Dark Horse Presents #23

Correction: It was pointed out to me by the wonderful Shannon Wheeler that “Villain House” is a free-standing story, even though it’s third in a series. While I understood the story with no problem, I had missed part one and didn’t know if this issue’s installment was building on it.

This month’s issue of DHP is heavy on serialized installments. Of the ten stories it contains, only two, Jim Alexander and John Higgins‘ “Eden” and Pete Doree and Sean Phillips‘ “Gabe and the Sandpiper,” are one-and-dones. Four of the eight remaining multi-part stories are just starting in this issue, but even some of those are just new story arcs in part of a larger saga. Most notable is Dan Jolley‘s “Bloodhound: Plain Sight,” which is a new story, drawn by Leonard Kirk, featuring characters from the original Bloodhound series, which was also written by Jolley and drawn by Kirk and was published by DC from 2004 to 2005. Here’s the official description of Dark Horse Presents #23:

Another issue of 2012’s best anthology—another collection of amazing comics, natch! Premiering this issue: Dan Jolley and Leonard Kirk’s supervillain tracker Clev is back out of prison to help the FBI hunt an invisible killer, Fred Van Lente and Freddie Williams II delve into a world of psychic espionage in Brain Boy, and Peter Hogan and Phil Winslade pull you into another magical dimension with King’s Road.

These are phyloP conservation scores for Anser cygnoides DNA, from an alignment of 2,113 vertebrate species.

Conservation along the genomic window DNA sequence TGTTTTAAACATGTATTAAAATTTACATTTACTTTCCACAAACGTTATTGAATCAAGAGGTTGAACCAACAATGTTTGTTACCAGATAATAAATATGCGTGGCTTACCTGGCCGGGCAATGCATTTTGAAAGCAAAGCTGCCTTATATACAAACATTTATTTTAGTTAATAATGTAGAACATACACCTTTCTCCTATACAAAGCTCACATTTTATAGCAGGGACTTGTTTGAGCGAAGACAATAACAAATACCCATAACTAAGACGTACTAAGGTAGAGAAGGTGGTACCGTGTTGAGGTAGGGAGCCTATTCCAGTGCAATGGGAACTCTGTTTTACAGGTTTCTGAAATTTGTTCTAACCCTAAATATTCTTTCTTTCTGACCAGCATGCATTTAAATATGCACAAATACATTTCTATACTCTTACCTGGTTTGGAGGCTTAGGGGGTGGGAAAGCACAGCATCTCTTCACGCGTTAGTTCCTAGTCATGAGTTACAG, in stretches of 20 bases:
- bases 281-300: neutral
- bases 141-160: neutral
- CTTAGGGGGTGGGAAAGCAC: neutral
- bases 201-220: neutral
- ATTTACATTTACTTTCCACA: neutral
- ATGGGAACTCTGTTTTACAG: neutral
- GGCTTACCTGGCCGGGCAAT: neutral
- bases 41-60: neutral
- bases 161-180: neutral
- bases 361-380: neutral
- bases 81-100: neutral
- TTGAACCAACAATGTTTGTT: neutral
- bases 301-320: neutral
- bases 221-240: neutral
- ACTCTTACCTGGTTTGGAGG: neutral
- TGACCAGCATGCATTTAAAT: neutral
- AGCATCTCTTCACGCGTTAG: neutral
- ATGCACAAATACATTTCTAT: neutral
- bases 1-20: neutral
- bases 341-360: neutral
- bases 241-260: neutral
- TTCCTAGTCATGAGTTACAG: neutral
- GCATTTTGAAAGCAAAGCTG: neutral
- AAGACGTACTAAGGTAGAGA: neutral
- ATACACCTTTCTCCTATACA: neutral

Also in this issue, we’ve got chapter four of “Journeymen,” by Geoffrey Thorne and Todd Harris; “Arcade Boy” chapter three, by Denis Medri and Paolo Francescutto; “Tiger Lung” chapter 3, by Simon Roy and Jason Wordie; chapter three of “Villain House,” by Shannon Wheeler; and “Nexus: Into the Past” chapter one, by Mike Baron and Steve Rude.

Top story for this month goes to “Brain Boy,” and the fact that I love a good psy-ops story has only a little to do with it. Van Lente does some great world-building in the space of just a few pages, and tosses in some great jokes to boot. I’ve enjoyed the work of Freddie Williams II ever since his days on Robin. Here, he has some great layouts that combine beautifully with the psychic effects, although the main character comes out a bit odd when the viewing angle is weird.

Jolley and Kirk’s “Bloodhound: Plain Sight” runs a close second, but it takes a couple pages to grasp what’s going on. Not having read the original Bloodhound series, I’m very intrigued by the tidbits Jolley gives about the universe. Kirk’s art is incredibly clean, although the shoulder pads Bell seems to be wearing in one panel make me think the whole story is set in the 80s.

As for some of the rest, “Eden” has a nice twist, “King’s Road” promises to be strange, and “Gabe and the Sandpiper” riffs on Indiand Jones. Some stories, like “Journeymen” and “Nexus,” will probably work best when they’re completed, and I’m able to read the whole sequence in one sitting.


As always, Dark Horse Presents is a great showcase for a wide variety of work. That said, this particular issue is a bit over-burdened with chapter ones, threes, and fours. Hopefully they’ll mix in more one-shots and two parters in the future.


Every single day, Zac Boone thinks about how useful telekinesis would be. Follow him on twitter.

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